Wed, 22 Nov 2000

Plan of Action for Elderly launched

JAKARTA (JP): The National Plan of Action for the Elderly was launched here on Tuesday with the aim of improving the welfare of the older population of Indonesia, the total of which in five decades is expected to be almost equal to those under 24-years- old.

The Plan of Action, formulated jointly by the Ministry of Manpower and Transmigration, the United Nations Fund for Population Activities (UNFPA) and other experts, outlines seven broad strategies to deal with the elderly and also make them more productive.

The strategy includes establishing and strengthening institutions that take care of elderly people by incorporating various courses, training and schooling to increase the human resource quality of the elderly.

Attention would also be given to the quality of life of the elderly by finding ways and means for them to increase their social function.

Improving the treatment of abandoned and troubled older people through mapping, a social security net and better health services was also highlighted along with information dissemination to enhance family and society support for elderly people.

The Minister's Secretary Wibowo told journalists here that the plan was drafted due to the predicted increase of the elderly in comparison to the total population.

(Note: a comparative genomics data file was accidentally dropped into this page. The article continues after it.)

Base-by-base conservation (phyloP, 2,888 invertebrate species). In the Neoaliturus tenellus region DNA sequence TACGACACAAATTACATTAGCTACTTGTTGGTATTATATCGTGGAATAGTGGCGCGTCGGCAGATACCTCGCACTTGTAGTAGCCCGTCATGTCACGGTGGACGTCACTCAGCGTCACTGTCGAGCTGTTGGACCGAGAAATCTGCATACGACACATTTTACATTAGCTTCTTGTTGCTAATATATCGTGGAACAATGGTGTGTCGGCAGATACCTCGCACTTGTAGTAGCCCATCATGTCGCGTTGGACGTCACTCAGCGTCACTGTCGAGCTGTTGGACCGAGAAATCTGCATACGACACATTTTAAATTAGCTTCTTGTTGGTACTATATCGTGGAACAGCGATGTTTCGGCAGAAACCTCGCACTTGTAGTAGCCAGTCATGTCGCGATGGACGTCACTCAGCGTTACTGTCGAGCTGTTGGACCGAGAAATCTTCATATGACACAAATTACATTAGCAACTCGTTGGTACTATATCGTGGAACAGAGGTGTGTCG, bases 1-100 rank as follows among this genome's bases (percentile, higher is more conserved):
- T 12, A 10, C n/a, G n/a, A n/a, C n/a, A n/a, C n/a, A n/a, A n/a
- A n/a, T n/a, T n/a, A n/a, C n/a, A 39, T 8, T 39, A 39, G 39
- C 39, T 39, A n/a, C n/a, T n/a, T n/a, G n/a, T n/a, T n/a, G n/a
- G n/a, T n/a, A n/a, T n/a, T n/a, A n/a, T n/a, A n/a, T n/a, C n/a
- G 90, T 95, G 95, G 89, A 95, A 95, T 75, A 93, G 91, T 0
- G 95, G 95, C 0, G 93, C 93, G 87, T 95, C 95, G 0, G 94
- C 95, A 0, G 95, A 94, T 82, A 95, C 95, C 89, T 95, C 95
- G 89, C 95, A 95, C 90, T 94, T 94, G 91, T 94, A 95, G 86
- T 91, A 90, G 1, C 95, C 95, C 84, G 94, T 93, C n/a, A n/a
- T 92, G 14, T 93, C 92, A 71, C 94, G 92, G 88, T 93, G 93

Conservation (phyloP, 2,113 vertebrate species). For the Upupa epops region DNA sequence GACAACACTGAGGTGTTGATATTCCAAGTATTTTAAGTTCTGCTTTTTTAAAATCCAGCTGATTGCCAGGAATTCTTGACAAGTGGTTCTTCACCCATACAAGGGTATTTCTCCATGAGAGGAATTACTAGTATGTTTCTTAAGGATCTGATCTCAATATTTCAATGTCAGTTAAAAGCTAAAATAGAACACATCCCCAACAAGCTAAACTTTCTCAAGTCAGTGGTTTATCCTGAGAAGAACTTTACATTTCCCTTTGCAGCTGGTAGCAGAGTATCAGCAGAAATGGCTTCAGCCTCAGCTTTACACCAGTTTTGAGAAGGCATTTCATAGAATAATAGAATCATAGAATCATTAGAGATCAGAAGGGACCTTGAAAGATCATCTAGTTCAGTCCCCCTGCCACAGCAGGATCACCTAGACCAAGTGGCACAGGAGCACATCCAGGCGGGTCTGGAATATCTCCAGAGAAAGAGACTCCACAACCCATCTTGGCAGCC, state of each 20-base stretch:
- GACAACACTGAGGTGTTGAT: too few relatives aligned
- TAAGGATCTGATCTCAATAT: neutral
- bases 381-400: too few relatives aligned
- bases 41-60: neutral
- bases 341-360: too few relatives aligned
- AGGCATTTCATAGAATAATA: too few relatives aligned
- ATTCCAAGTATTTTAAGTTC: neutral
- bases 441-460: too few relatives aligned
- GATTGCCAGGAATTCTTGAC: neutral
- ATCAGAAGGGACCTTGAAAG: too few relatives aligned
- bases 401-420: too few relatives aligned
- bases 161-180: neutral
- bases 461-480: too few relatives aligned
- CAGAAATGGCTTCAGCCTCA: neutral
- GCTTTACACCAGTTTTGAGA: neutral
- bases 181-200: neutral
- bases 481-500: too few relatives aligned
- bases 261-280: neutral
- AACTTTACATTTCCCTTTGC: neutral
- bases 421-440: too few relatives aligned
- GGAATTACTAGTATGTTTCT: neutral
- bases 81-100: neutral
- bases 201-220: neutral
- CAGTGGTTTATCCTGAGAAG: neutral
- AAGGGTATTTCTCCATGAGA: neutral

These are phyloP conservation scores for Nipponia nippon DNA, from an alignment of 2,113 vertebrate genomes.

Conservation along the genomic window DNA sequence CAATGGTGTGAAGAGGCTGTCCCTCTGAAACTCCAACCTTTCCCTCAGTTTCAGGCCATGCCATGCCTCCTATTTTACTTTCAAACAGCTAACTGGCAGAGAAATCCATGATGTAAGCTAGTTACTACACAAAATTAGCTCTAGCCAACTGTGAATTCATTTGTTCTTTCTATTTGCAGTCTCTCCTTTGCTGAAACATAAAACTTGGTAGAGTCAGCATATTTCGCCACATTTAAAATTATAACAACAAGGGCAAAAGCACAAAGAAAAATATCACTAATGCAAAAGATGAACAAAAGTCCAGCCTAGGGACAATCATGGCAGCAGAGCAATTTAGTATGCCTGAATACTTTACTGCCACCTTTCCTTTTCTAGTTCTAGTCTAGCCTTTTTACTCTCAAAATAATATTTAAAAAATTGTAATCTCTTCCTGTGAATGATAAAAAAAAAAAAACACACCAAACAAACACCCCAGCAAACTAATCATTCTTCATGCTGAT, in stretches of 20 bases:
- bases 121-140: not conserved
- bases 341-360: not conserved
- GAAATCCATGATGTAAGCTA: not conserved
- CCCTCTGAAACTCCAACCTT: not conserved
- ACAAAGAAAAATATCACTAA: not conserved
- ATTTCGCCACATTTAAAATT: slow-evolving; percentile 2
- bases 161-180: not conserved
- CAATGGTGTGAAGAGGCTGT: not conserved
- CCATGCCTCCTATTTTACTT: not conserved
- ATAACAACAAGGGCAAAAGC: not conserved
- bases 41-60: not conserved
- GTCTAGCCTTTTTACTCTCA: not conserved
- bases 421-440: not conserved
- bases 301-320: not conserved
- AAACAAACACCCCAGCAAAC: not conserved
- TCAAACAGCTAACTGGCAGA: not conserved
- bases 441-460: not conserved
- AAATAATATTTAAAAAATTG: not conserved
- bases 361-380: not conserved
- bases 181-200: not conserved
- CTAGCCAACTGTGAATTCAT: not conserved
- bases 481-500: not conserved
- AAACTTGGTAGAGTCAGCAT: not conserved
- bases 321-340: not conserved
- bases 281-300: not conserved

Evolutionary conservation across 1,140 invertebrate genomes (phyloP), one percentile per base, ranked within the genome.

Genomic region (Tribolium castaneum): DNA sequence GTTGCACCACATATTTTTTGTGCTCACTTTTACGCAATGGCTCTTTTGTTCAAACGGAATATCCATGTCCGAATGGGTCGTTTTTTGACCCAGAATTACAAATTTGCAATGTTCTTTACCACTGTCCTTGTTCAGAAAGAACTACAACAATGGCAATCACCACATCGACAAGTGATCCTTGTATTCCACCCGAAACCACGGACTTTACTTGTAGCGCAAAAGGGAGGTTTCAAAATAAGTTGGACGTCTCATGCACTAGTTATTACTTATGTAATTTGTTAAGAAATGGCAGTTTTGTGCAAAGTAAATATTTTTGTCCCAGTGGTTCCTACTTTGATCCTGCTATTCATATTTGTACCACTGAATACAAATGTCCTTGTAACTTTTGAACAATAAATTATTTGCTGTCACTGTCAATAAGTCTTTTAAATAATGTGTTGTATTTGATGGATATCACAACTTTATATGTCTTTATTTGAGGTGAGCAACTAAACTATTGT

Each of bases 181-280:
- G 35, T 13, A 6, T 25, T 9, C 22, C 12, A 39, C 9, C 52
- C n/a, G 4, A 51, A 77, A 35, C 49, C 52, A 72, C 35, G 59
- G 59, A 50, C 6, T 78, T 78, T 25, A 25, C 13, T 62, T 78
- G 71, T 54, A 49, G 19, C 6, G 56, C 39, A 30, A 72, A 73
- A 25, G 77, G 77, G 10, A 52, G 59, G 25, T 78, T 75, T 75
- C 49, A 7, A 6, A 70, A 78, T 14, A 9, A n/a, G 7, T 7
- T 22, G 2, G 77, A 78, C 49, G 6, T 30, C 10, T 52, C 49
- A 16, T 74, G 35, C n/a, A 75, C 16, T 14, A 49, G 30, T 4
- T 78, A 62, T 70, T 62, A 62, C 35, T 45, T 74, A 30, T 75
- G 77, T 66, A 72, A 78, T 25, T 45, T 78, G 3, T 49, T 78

But he pointed out that the Plan of Action only provides a policy on the macro level, not for direct implementation.

"We leave it up to each department, regional administration and society in general as to how to carry out the program," Wibowo said.

The United Nations defines the elderly as those aged above 65 years-old in developed countries and above 60 years-old in the developing countries.

"The increasing life expectancy has resulted in an increase in the number of older people in Indonesia," Wibowo said.

UNFPA data notes that Indonesian life expectancy has increased from about 54 years for women and 51 years for men in 1975-1980 to approximately 67 years and 63 years in 1995-2000.

These figures are predicted to rise further to around 79 and 75 years-old fifty years from now.

The UNFPA estimates that there are presently about 20 million elderly people here, or 8 percent of the total population. The total number is expected to double by 2030 and triple by 2050.

By 2050, the number of elderly people in Indonesia will be almost equal to the total number of younger people aged five to 24 years-old.

"The elderly may not cause problems now but within five to 10 years, as their numbers increase, we have to think about a support mechanism and how to empower them so they won't become a burden," Wibowo said.

"Problems may arise in providing the elderly with jobs as unemployment numbers are still high. The limited budget is also another problem. But there must be some way to avoid them from becoming a burden and they can still be empowered," he added. (hdn)